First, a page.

LOS ANGELES (AP) -- Bruce Vilanch is sitting at a folding table in a windowless room at the Kodak Theatre. "Writers Room," reads a piece of yellow paper taped to the door. Another, with the veteran Academy Awards writer's name, is taped above his makeshift workstation and laptop.
The only view into the theater is a flat-screen monitor in the corner of the room.
Not all that's Oscars is glitter. For the Academy Awards show writers, who have been working furiously since nominations were announced last month, it's crunch time.
Vilanch, who is taking on his 20th Oscar gig this year, leads the team.
Wearing one of his trademark tongue-in-cheek T-shirts and bright pink glasses, the 60-year-old writer briefly traded the writers' room for the retro-themed green room down the hall — which in true Hollywood fashion features a picture window with a fake view of downtown L.A. — to talk about Sunday's 81st Academy Awards.
AP: Where are you in the writing process?
Vilanch: There's a complete script and it gets changed every hour on the hour. It will continue to get changed every hour on the hour until we go on the air, and then it will get changed again as the show unfolds and we begin coming up with stuff for Hugh Jackman to do to react to things that have happened on the show.
AP: How many Oscar traditions did you cast aside to make room for the show's much-touted shake up?
Vilanch: There's no standup comic hosting it. Hugh is going to come out and say a few things, but he's not going to do a 10-minute monologue... He's going to be doing a lot of musical stuff, so that will have a different feel to it. The show's got a narrative line this year, so all the awards are grouped around that. The sequence in which they're given is dictated by this narrative. There are different people doing groups of awards instead of a different set for each one, so all that stuff kind of makes it different. But, you know, it's still the Academy Awards, and there are 24 of them to give out.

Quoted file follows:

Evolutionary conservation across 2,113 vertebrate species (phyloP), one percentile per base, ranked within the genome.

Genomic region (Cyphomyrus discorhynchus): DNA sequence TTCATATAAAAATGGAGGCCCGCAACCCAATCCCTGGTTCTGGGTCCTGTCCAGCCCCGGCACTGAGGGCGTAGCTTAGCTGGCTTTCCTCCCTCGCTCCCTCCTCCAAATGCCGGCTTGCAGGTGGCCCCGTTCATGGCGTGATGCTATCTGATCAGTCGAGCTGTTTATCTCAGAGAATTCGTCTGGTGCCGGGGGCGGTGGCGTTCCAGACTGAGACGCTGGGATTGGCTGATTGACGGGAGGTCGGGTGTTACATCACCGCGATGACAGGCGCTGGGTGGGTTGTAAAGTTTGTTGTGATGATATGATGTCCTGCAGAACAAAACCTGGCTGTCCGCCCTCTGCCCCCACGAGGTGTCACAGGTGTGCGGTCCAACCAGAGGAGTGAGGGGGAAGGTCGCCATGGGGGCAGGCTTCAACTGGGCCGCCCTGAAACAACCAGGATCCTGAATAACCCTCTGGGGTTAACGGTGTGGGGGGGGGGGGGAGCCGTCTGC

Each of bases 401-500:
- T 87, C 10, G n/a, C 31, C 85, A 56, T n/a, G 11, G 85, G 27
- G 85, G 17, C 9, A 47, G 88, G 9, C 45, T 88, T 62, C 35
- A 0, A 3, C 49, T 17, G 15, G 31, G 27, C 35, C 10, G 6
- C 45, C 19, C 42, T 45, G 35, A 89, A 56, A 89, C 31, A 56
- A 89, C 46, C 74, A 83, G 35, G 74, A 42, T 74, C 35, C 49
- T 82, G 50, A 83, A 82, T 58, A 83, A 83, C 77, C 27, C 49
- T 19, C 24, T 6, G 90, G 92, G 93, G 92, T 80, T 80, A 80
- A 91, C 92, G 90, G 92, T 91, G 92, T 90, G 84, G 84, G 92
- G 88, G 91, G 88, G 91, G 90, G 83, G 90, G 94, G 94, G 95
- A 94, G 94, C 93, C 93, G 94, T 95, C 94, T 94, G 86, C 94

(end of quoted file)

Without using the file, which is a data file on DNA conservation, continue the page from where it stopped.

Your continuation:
AP: How does working on the Oscars differ from your other writing jobs?
Vilanch: I've done a lot of other awards shows and the Oscars, of course, are the biggest of them and the most problematic. You've got 24 awards — only four of them the public really cares about — and everything else has to be kind of dressed up to maintain people's interest. It's not like ... the Golden Globes, where you have 28 acting awards. You don't have to have any jokes because in a few minutes, someone famous will stagger up on stage and do something drunk.
AP: What excites you about the Oscars?
Vilanch: The movies change every year, so there are new jokes to make about the different movies and world events. It's an interesting amalgam of what's happened the last year in the world as seen through the eyes of the movies that have been made in the last year and released, and that's always fascinating. Look at "Slumdog Millionaire," which is essentially a "Rocky" that's been outsourced to India, like everything else.
AP: How much does the current economic situation affect the show?
Vilanch: We know everybody is suffering, so we have to acknowledge that, but you don't want to dwell on that because it's a downer... In a year where people are constantly worried, they want to see some glamour, they want to have some fun. The goal this year is to make it a party the way it used to be.
AP: What do you think about all the secrecy this year?
Vilanch: Every year they announce the names of the stars that are going to be on the show and the ratings keep going down. This year they're not announcing the names, let's see if the ratings go up. It could go either way. When (the producers) told me what they were going to do, I said, look, if it works, you're geniuses, and if it doesn't, you're the putzes who sank the show.
AP: How do you deal with the stress of Oscar season?
Vilanch: I kind of roll with the punches. I like it. It's fun. I've done it for so long that I know what to expect. This year, so much of what I've been doing is nanny-ing, because the producers are new, the directors are new, the host is new. So a lot of it is about guiding them through because I've been around.
AP: So after 20 years, you still love the Oscars?
Vilanch: It's the greatest show on earth. It's the biggest show in the world. Short of the Super Bowl, it's the most gigantic thing. Everybody shows up. People who don't go to the movies watch it. People who don't watch television watch it. It's kind of a cultural watershed, so it's tremendous to be a part of it.
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